Interesting nanomedicine news is coming out of San Diego, as reported in the The San Diego Union Tribune.
Many scientists working with nanotechnology said they are most excited by how the field will transform the medical world.
They look to the body’s cells as an example of nature’s ability to build and operate small things.
“Nanotechnology is something that nature’s been doing for millennia,” Sailor said.
In this sense, an increased understanding of nanotechnology will expand what scientists know about nature, Roco added.
“We will learn more what ‘life’ means because life is organized at nano-scales,” he said.
When applied to treatment of diseases, such knowledge might allow researchers to target cancer cells with unprecedented precision, said Ruoslahti, the cancer researcher at the Burnham Institute.
Unlike conventional chemotherapy, the nano-particles that Ruoslahti is developing are projected to carry a small molecule that will attach itself – and its drug cargo – only to blood vessels that feed cancer tumors.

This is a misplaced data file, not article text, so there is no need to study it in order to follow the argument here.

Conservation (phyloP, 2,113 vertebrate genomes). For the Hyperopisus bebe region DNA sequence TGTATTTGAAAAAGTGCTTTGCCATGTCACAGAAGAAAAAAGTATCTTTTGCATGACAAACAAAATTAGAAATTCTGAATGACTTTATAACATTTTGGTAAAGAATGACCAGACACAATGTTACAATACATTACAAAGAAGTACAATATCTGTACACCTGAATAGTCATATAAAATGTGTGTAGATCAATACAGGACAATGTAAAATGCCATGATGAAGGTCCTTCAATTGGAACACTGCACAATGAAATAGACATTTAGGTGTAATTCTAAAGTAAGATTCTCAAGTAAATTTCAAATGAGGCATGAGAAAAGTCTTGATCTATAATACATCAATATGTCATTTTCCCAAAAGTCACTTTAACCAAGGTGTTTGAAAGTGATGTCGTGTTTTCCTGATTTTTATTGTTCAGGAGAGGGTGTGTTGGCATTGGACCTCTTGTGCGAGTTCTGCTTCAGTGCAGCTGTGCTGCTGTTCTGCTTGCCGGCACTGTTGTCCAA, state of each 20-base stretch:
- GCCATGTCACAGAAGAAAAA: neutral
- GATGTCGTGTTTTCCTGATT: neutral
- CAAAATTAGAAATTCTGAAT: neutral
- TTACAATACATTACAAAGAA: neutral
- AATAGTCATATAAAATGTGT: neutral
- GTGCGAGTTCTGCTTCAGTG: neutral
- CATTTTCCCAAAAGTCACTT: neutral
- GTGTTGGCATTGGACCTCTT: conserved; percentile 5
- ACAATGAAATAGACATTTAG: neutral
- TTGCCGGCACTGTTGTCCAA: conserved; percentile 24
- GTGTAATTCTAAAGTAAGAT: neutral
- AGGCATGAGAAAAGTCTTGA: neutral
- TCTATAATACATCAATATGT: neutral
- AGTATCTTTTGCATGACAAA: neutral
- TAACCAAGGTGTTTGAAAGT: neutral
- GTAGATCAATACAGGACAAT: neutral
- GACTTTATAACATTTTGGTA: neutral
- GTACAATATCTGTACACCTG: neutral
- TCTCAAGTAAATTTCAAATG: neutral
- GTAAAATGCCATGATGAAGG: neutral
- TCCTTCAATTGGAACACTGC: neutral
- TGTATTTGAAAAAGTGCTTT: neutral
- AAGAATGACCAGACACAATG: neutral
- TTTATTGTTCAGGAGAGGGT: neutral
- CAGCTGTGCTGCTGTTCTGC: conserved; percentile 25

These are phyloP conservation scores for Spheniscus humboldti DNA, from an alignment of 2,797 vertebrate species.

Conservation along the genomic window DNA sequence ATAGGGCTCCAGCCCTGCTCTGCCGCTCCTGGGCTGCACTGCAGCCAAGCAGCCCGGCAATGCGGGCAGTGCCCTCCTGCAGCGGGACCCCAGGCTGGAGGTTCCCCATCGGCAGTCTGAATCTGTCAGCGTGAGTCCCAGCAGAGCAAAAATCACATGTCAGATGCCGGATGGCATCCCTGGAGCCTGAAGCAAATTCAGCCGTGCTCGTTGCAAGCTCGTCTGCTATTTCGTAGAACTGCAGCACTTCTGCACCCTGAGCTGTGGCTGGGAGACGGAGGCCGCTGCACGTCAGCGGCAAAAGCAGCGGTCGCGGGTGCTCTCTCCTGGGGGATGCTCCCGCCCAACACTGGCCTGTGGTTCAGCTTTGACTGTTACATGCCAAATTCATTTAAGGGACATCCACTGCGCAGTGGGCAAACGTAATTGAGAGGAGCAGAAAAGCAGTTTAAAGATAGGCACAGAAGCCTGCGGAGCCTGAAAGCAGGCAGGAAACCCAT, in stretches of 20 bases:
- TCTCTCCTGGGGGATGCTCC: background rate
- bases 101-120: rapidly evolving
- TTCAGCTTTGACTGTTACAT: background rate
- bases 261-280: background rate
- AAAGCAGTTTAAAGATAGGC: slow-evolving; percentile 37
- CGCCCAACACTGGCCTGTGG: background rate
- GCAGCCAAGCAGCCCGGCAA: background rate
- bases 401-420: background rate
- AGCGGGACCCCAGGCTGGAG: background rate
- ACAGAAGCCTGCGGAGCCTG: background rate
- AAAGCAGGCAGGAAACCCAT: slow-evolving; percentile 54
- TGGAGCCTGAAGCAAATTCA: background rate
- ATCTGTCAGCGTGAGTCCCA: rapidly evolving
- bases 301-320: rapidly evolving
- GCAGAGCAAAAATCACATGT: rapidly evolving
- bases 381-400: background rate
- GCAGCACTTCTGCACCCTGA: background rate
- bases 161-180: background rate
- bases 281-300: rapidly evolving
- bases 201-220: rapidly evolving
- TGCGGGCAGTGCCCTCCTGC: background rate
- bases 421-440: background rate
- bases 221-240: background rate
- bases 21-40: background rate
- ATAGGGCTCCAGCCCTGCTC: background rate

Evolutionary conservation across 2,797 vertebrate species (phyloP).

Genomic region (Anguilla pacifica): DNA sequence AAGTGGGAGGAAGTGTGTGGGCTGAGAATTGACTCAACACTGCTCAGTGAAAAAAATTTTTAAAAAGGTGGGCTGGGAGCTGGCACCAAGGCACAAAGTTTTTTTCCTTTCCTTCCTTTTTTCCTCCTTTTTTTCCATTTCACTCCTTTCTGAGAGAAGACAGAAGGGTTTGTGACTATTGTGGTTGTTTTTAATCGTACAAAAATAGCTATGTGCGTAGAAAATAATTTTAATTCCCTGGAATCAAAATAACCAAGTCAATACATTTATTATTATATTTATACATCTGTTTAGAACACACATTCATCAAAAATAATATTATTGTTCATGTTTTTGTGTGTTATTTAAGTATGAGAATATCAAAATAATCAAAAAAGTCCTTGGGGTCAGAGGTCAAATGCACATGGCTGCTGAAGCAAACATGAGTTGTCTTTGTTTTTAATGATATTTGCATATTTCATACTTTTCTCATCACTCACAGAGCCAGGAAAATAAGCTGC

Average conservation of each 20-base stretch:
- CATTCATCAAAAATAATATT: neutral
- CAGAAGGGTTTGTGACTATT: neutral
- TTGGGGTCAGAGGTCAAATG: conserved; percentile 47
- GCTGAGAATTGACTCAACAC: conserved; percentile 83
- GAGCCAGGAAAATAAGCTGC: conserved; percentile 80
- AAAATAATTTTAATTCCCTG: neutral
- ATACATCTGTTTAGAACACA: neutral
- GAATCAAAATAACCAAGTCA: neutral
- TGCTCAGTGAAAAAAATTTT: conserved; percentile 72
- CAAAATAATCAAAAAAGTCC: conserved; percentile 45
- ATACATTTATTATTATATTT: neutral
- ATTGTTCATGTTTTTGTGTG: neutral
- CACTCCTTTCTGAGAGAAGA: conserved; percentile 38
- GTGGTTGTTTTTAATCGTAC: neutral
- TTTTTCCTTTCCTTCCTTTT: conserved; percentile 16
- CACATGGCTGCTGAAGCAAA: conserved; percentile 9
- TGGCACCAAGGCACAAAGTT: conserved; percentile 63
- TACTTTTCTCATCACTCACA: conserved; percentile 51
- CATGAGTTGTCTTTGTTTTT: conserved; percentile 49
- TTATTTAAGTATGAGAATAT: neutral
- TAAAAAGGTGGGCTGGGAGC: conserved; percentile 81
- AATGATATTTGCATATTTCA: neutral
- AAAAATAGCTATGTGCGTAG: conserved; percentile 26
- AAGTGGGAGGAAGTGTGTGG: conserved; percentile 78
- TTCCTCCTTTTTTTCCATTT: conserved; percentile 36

“As opposed to a drug, which is basically not smart, a nano-device can be designed so it is smart,” Ruoslahti said. “By performing many functions, it can really focus the treatment and improve its quality.”
The anticipated pervasiveness of nanotechnology in coming years has worried some people. Some scientists believe that newly made materials could become dangerous to human health and the environment.
These potential hazards will be a substantial topic at the American Chemical Society conference.
For instance, it’s unclear how toxic some nano-particles might be to human health. The large surface area of nano-particles, relative to their overall size, increases their toxicity when inhaled. They can penetrate deep into the lungs and may move to the brain, liver and other parts of the body.
Some worry that nano-particles in the wrong hands could be used as terrorist weapons.
The National Institute for Occupational Safety and Health, part of the federal Centers for Disease Control and Prevention, is participating in an international effort to better understand how nano-materials might influence human health. It aims to pinpoint and control potential risks.
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